Another individual who would aid Terry's investigation was Ted Gunderson. Anyone who has read their fair share of conspiracy literature has surely encountered Gunderson at some point, but for those uninitiated: Gunderson was a former high-ranking FBI agent who had headed the field offices in Memphis, Dallas, and ultimately Los Angeles throughout the 1970s. Then, in 1979 he retired (after interviewing for the directorship of the FBI) and opened a private detective agency. Shortly thereafter he became involved as an investigator for the defense of Jeffrey MacDonald, a former Green Beret doctor who was convicted of murdering his pregnant wife and two daughters in 1979. For years MacDonald had alleged that the murders, which occurred in 1970, were actually conducted by a Manson-like, drug-addled hippie cult, a notion that Gunderson quickly embraced (all the while charging an hourly rate of $100).

a young Ted Gunderson

Soon, Gunderson allegedly became convinced that the FBI had been co-opted by some type of Satanic cult affiliated with the Illuminati, the longtime bugaboo of the conspiratorial right. Naturally Gunderson, who was by all accounts an excellent investigator during his time with the Bureau, was totally unaware of this state of affairs while working for the FBI despite being in upper management. Ah, but the MacDonald investigation combined with a book known as Pawns in the Game by William Guy Carr soon opened his eyes to the centuries old Jewish/Masonic/Illuminati/Communist conspiracy to implement a one world socialist government.

From there on Gunderson would become a staple of the conspiratorial right throughout the 1980s, 1990s and even into the 00s (Gunderson died in 2011), rubbing shoulders with more than a few far right organizations along the way. While Ted would weigh in on virtually every single major event associated with conspiracy theories in the past century his bread and butter would continue to be allegations of some type of vast Satanic cult network that had infiltrated the government at every level and was involved in an international drug/child sex trafficking ring. Indeed, Gunderson was one of the chief architects of the Satanic ritual abuse panic that unfolded in the United States in the 1980s and early 1990s. The Examiner notes:
"Sensationalist journalism quoting from him almost universally described Gunderson only as a former FBI man, even long after he had become an obvious caricature, a public paranoid for hire. Ted was still simply a respected former FBI man even after decades of attaching his expertise to the furthest-flung theories of world-wide Illuminati/Masonic/Satanic/Zionist conspiracies. Throughout the moral panic of the 1980s - 1990s regarding Satanic cults thought to be subverting Christian-American lives, he would regularly appear on daytime talk shows warning of the insidious influence of Heavy Metal music and ubiquitous subliminal urgings being silently forced upon impressionable youthful minds."

Needless to say, Gunderson was and remains a highly controversial figure. For years conspiracy theorists accepted Gunderson's allegations without question because of his background with the FBI even when such a background should have raised major red flags. The Bureau has a saying that goes something like "once FBI, always FBI" and for good reason. Any number of former Bureau men, typically operating through private detective firms, have continue to operate on behalf of the FBI in a more covert fashion. In such cases they are typically gathering intelligence, usually relating to industrial security, for the Bureau or another agency in the US intelligence community.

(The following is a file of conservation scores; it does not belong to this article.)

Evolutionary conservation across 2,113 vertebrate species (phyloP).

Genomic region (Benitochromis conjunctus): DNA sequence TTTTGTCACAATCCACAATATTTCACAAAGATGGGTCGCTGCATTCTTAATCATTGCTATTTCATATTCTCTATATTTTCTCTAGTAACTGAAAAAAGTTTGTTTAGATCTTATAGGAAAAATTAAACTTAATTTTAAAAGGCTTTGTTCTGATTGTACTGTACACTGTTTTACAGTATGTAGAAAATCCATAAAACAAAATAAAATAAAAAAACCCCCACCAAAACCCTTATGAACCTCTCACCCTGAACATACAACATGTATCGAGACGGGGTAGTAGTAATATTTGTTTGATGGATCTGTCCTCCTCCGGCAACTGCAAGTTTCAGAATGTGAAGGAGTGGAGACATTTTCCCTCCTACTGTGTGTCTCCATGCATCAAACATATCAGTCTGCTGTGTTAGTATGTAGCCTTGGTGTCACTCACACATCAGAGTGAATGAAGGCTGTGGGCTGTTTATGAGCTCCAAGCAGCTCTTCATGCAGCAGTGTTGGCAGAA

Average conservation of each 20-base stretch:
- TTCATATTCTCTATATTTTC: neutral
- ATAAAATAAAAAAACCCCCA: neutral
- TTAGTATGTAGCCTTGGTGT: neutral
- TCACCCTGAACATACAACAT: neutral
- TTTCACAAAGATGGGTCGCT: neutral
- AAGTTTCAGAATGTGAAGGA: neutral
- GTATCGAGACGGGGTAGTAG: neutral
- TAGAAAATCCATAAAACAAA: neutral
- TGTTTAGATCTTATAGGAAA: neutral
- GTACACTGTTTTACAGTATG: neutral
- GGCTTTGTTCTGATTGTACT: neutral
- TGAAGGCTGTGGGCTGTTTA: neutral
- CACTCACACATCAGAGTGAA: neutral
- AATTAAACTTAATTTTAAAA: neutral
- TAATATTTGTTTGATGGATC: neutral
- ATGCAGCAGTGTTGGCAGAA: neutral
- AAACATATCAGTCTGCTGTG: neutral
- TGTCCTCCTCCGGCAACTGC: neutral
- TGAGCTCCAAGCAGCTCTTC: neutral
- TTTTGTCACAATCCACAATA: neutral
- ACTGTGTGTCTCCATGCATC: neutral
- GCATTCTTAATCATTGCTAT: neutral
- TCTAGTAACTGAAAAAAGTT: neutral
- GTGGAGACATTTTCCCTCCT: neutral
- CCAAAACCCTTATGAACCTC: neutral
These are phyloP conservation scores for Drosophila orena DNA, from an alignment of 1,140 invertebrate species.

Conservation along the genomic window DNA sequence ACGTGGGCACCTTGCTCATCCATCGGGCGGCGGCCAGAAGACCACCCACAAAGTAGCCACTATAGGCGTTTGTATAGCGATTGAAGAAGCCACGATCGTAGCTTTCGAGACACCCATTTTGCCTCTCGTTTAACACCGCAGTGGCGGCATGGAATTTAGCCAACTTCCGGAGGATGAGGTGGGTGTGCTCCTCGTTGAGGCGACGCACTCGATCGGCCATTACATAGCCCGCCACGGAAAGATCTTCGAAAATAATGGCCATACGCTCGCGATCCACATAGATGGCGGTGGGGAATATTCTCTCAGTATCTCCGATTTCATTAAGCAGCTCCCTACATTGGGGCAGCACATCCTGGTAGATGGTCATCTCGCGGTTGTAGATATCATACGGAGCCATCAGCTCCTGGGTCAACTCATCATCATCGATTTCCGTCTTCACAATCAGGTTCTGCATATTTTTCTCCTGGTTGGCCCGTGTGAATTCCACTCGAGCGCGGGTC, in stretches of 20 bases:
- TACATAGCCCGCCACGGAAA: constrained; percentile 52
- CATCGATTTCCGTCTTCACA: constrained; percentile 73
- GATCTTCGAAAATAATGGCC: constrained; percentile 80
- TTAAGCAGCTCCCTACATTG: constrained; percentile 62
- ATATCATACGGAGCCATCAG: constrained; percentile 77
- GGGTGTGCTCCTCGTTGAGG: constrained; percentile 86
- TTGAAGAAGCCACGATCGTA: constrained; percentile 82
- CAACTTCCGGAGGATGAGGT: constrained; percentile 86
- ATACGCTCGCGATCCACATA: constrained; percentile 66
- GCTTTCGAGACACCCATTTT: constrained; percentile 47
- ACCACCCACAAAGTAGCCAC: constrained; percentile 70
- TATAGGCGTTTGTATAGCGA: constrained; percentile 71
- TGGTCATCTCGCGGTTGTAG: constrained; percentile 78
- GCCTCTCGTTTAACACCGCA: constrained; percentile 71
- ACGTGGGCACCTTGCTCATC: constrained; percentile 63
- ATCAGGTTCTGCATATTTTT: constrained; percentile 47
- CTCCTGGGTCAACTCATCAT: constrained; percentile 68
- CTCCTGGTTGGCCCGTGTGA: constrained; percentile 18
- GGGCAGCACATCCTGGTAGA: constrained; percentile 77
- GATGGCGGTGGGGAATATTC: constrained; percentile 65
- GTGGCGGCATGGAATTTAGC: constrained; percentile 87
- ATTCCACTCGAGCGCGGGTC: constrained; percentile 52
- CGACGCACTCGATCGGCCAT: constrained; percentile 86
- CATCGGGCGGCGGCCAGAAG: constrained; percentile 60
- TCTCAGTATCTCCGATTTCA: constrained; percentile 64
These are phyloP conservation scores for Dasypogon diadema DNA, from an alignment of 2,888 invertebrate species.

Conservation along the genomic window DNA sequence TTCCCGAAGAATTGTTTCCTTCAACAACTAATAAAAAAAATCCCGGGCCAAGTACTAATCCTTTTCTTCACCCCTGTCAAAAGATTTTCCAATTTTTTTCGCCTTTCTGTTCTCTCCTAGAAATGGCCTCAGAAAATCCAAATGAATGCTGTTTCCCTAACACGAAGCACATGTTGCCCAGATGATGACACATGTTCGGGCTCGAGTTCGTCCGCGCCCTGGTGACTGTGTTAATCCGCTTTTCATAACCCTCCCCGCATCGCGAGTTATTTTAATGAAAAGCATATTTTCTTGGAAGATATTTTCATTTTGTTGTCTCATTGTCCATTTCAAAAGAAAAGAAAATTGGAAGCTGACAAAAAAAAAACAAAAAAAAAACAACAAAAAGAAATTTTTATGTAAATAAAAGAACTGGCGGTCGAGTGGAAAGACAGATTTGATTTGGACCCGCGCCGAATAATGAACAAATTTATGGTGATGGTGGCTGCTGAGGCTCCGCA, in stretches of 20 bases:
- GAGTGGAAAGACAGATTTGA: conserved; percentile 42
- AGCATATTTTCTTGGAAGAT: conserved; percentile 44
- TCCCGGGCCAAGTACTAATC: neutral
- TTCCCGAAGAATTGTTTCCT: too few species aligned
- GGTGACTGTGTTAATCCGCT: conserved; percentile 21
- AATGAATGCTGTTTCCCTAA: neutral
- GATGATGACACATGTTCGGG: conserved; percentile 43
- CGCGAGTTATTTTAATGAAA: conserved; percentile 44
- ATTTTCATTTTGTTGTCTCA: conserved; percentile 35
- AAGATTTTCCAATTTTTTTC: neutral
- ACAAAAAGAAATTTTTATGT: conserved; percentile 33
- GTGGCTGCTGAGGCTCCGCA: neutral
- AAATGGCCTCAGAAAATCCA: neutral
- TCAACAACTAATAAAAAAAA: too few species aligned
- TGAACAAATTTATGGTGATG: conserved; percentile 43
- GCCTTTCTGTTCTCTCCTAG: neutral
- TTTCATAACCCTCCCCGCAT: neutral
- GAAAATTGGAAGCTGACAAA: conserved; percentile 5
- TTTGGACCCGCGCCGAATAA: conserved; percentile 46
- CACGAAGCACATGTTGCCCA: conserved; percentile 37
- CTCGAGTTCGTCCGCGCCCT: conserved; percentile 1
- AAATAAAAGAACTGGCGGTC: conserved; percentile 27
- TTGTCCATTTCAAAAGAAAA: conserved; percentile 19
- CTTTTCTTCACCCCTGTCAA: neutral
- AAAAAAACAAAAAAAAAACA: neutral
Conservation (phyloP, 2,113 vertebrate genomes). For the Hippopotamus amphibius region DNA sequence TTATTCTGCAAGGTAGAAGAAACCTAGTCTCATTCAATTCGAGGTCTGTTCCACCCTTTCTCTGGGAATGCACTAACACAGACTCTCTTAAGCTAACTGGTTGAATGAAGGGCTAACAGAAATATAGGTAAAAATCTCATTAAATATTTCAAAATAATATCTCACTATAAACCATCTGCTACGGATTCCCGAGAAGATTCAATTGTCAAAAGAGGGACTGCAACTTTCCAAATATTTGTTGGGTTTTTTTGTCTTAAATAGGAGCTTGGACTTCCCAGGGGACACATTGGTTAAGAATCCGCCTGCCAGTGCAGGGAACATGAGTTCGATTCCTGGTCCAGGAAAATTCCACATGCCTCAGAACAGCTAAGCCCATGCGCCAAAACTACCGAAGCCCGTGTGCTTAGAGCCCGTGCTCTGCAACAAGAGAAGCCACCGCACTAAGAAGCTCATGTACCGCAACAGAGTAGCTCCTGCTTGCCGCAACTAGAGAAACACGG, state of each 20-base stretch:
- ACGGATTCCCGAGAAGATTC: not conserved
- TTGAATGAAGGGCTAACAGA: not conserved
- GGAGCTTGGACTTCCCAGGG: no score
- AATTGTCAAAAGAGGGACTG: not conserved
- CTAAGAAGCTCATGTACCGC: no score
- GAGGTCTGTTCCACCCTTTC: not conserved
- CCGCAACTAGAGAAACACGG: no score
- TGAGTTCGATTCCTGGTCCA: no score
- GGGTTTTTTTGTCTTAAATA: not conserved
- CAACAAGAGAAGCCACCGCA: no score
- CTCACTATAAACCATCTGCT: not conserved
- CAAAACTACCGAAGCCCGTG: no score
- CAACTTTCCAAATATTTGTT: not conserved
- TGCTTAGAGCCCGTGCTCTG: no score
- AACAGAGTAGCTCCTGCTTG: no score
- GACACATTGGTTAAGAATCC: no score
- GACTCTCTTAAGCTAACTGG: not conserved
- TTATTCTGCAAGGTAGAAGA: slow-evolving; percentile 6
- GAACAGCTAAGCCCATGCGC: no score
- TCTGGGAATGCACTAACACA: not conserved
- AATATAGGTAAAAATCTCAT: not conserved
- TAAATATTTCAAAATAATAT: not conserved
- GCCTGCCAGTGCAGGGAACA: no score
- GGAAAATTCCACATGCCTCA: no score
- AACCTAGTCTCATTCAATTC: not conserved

While some may scoff at the notion that Gunderson was working under deep cover during his affiliation with the conspiratorial right, such an operation is hardly without precedent. Guy Bannister, a "former" FBI Agent and New Orleans private detective who has been widely linked to both CIA plots to overthrow Castro and the Kennedy assassination, was the Louisiana organizer of the Minutemen (the 1960s version, which was a prototype of the modern day militia movement) in addition to being a member of the John Birch Society and affiliating with various paramilitary anti-Castro Cuban organizations such as the Cuban Revolutionary Council. All the while working as a private detective and collaborating with these "patriot" type organization Bannister continued to report to the FBI.
"Guy Banister, to begin with, was undoubtedly working with the FBI. A declassified CIA document has confirmed that Sergio Arcacha Smith, the chief delicate of the Cuban Revolutionary Council at 544 Camp Street, maintained extensive relations with the New Orleans FBI... Two of his regular FBI contacts were a [name deleted] and the deceased Guy Banister.'"
(Deep Politics and the Death of JFK, Peter Dale Scott, pg. 87)  

With this in mind combined with the frequently sensational claims and suspect evidence Gunderson presented during his days with the conspiratorial right, it seems fair to question whether or not he had he was involved in some type of domestic operation, likely involving intelligence gathering and possibly the spreading of disinformation, for the Bureau or some other branch of the US intelligence community. But I digress. Let's return to Terry.

I tend to give Maury Terry the benefit of the doubt and assume that he is a basically well-intentioned individual. But as the above should illustrate, Terry does not seem to have been overly critical of his sources. Thus, while there is some highly compelling raw data in The Ultimate Evil there are also indications that Terry was being fed misinformation and disinformation by several of his sources. This makes several of his conclusions, most notably his notion that the cult that he was pursuing was a "subversive foreign group," highly suspect.

And with that I shall wrap things up for now. In the next installment we shall examine the evidence for an association between Charles Manson and the Process, a notion first put forth in Ed Sanders' 1971 classic The Family. Stay tuned.